On November 17, 1967, 3,500 Black students walked out of their classrooms and schools and converged at the School District of Philadelphia’s headquarters. They were on the School-to-Activism Pipeline. These student activists were protesting the dearth of Black teachers and Black studies classes. They also wanted to end disciplinary practices against students who refused to salute the flag or say the pledge of allegiance. While Colin Kaepernick is the latest to take a very public stance against national silence and indifference towards Black suffering, students have also been active and vocal leaders in these protests. What we demand today, was being demanded then (and before then).
David P. Richardson, Cecil B. Moore, and other NAACP leaders (when they actually stood for something AND did something on behalf of students) were amongst the adult activists who assisted these students.
When the student activists arrived to protest outside of the school district’s headquarters, they encountered the racist police chief, Frank Rizzo, who told police officers to “Get their Black asses!” Many school district administrators cowered inside and watched the assault on students from the windows.
An account can be found here:
By 11:00 AM, more than 3,000 protesters had assembled at the Board of Education Building. Rally organizers instructed protesters to remain peaceful and to march around the building.
Meanwhile, Superintendent Mark Shedd, who was sympathetic to the protesters, decided to meet with ten student representatives. Between ten and thirty students entered the Board of Education Building to meet with Shedd and other district officials to discuss their demands. This meeting reportedly progressed favorably for the students and Shedd was willing to negotiate. As the meeting progressed, the demonstration outside grew even larger. Reports indicate that a total of 3,500 protesters had assembled peacefully.
Expecting a large but peaceful demonstration, the Board of Education had asked the Philadelphia Police Department to refrain from sending uniformed officers to the scene. Police Commissioner Frank Rizzo arrived at the scene at noon with busloads of between 300 and 400 uniformed officers.
As the mass of protesters marched from the rear of the Board of Education building to the front, they encountered the newly arrived uniformed police officers, who were dressed in riot gear and assembled in riot formation. “They were standing like uniformed soldiers with helmets and sticks in their hands,” recalled Deborah W. Sawyer, who was a seventeen year-old junior at William Penn High School.
Participants reported that Rizzo led the charge, telling his troops to “get their Black asses.” The result was that 22 people were seriously injured and 57 were arrested.
Next week represents the 50th anniversary of the students’ bravery, leadership, and unwavering stance against racism and racist policies .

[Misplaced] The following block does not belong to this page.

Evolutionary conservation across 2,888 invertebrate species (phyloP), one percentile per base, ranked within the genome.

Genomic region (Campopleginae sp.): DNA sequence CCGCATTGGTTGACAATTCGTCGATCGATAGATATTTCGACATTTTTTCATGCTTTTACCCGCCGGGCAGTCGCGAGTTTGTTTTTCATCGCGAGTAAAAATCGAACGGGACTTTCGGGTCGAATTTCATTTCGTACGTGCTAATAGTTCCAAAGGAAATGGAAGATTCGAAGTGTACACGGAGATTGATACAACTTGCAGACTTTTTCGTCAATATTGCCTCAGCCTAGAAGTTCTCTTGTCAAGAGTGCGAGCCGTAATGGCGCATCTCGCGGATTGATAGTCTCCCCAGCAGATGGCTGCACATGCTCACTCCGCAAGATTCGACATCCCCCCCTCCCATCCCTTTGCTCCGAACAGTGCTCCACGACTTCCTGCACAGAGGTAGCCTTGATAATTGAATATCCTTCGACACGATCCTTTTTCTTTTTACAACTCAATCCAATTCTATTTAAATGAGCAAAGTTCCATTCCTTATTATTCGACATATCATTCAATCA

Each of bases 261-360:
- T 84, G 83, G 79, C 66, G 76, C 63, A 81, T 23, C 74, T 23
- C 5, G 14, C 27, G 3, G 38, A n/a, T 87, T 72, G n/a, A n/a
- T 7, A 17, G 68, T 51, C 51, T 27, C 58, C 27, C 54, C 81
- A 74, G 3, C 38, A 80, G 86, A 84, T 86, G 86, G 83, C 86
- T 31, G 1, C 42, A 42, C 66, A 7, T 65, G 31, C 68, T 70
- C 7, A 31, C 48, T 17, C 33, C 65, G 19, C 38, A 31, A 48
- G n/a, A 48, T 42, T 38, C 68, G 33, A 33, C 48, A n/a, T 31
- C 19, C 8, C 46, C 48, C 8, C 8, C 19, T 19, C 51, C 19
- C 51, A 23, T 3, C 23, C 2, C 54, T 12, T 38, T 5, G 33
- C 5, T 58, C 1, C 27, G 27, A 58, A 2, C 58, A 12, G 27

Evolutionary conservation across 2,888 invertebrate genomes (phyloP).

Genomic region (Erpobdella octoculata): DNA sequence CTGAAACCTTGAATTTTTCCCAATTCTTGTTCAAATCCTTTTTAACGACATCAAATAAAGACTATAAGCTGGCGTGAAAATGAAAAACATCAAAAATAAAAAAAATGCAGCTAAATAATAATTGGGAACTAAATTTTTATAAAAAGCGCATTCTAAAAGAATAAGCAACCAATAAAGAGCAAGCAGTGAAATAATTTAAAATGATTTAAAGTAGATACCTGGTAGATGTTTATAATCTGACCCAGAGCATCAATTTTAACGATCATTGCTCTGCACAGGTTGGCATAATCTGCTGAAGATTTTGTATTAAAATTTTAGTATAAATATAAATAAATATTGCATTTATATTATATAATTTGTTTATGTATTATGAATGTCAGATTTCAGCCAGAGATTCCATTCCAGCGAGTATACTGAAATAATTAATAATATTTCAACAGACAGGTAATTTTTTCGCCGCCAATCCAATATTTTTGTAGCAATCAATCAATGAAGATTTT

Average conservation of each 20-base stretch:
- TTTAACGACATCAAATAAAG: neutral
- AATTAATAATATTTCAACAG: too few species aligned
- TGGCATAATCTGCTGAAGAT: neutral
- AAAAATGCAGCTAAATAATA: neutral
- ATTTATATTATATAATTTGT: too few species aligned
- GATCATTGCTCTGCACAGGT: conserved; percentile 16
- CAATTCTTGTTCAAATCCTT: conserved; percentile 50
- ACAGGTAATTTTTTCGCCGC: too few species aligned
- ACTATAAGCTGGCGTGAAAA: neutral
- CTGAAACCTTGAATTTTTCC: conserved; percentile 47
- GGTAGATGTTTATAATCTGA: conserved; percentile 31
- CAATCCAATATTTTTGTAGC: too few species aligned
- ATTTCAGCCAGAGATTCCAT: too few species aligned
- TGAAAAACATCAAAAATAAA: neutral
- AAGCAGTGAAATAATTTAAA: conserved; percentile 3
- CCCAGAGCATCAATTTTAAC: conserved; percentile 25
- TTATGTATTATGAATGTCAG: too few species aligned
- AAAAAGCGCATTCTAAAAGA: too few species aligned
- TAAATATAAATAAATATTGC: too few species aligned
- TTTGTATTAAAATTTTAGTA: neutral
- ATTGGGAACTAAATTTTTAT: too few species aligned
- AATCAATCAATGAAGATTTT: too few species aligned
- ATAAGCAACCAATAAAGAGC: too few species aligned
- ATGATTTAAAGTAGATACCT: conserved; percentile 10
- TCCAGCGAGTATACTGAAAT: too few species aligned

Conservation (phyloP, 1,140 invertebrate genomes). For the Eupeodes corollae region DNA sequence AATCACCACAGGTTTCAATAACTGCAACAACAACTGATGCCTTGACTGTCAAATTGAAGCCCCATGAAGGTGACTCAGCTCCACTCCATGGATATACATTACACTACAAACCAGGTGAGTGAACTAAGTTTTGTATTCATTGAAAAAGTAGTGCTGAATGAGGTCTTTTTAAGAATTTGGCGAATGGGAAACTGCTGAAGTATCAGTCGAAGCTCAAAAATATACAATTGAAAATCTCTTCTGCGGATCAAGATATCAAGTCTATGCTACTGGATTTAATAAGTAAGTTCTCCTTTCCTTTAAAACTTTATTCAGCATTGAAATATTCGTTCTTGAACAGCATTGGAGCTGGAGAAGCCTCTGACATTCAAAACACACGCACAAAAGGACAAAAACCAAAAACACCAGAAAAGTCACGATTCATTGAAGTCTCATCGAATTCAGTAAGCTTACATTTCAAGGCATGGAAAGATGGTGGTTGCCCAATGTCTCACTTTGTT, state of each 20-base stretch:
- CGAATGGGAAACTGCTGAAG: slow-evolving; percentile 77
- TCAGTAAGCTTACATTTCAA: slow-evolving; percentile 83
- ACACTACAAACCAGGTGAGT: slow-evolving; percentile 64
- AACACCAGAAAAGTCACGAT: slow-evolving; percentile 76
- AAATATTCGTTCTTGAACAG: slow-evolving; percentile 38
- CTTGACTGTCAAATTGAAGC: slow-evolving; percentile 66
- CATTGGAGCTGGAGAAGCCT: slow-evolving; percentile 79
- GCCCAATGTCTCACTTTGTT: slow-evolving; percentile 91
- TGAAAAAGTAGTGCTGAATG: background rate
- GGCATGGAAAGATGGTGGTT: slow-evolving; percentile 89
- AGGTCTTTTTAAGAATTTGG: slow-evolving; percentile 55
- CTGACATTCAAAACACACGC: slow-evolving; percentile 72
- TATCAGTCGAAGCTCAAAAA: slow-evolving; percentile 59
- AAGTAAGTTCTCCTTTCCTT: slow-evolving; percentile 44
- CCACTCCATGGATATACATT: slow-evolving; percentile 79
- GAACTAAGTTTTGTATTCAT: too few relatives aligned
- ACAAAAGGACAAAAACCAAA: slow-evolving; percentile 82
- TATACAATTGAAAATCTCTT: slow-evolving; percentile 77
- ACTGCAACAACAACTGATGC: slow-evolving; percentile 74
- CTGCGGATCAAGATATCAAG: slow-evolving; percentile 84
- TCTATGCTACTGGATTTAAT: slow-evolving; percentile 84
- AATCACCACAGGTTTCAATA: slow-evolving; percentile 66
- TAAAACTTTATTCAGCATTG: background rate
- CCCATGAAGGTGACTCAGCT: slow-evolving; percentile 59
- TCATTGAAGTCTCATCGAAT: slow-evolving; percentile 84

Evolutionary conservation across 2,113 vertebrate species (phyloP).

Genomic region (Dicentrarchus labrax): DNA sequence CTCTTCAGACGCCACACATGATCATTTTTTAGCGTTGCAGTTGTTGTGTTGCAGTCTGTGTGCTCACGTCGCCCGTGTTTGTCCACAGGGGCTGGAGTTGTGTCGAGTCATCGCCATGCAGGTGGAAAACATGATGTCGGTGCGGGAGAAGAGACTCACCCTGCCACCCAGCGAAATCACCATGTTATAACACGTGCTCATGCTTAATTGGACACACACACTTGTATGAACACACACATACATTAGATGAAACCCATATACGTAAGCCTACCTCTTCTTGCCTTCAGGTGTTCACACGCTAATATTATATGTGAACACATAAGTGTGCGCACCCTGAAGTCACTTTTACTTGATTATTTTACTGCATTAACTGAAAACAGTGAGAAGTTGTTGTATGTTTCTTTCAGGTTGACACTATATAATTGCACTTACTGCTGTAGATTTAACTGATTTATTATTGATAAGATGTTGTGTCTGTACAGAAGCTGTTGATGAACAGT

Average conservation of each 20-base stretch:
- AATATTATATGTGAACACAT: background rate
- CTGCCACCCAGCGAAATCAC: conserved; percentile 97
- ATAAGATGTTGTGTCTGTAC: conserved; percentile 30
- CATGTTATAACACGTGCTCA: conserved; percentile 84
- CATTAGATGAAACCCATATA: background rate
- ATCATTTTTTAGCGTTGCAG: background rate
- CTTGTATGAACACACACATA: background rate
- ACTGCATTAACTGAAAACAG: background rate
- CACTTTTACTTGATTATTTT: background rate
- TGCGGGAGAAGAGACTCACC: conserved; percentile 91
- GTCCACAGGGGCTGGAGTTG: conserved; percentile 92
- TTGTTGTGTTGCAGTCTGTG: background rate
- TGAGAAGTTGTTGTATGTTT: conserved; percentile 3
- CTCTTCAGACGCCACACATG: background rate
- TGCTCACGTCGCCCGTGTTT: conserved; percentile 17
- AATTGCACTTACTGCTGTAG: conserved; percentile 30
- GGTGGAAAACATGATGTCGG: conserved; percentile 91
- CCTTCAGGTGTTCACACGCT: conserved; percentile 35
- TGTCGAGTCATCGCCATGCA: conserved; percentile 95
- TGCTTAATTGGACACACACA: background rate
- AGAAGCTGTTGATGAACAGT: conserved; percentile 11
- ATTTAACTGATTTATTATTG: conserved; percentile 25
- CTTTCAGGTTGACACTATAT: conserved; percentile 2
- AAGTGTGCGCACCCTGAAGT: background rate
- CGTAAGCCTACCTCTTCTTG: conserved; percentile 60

This historic event was on my elementary school’s calendar, clearly signaling what was important. Below is a copy of the page from the parent handbook (1982-83). We didn’t celebrate Columbus Day, but we did commemorate the student protest and these brave high school students’ leadership. Our teachers helped to inform our vision of leadership, activism, and heroism.
In 1992, Overbrook HS (my alma mater) students, weary of the racist mindset, words, and actions of a teacher, Mr. James, staged a walkout. As a student, I encountered Mr. James’s racist tendencies in English class. When I called him out for his racism, he proceeded to give me a D for the class. When my family complained, he said he stood by his grade. Well, a couple years later, students, including my little cousin, Hassan Shoatz, took matters in their own hands after Mr. James continued with his racist traditions. Students staged a walkout. Mr. James transferred and was eventually fired. Not soon enough though.
As parents and educators, we should carefully balance the desire to protect our children and ensure they are equipped to not only anticipate the challenges inherently saturated in racism they will face, but undermine and eradicate these oppressive systems as well. Balancing protection and exposure is delicate and will often ebb and flow based on the capacity of adults and students in the moment.
As educators, the grounding principles of equity and justice should undergird and serve as recurring themes of a holistic educational eco-system in our schools. If we are thoughtful enough, we can help provide the experiences students crave to self-actualize and empower them towards action.
Students are often eager to problem-solve and engage in the work of activism, oft-considered to be too challenging for students. Two local and relatively recent historic examples come to mind when I think of student activism.
Today, our students (and former students) like Husnaa Hashim, Youssef Kromah, Nyria Stuart-Thompson, and Maye-gan Brown, continue in this tradition of student activism, supported by teacher leaders and staff like Gerald Dessus, Abigail Henry, Dia Jones, Zachary Wright, and many others.
For example, when freshmen students in Ms Henry’s African American History class expressed outrage that Philadelphia celebrated Frank Rizzo with a statue in front of the city’s municipal building, they wrote letters to Mayor Kenney.
We recently learned that the city is in the process of removing this blight when a student came rushing in to Ms. Henry’s classroom to tell her that the shameful statue was being removed.
Another activist actualized. Onwards.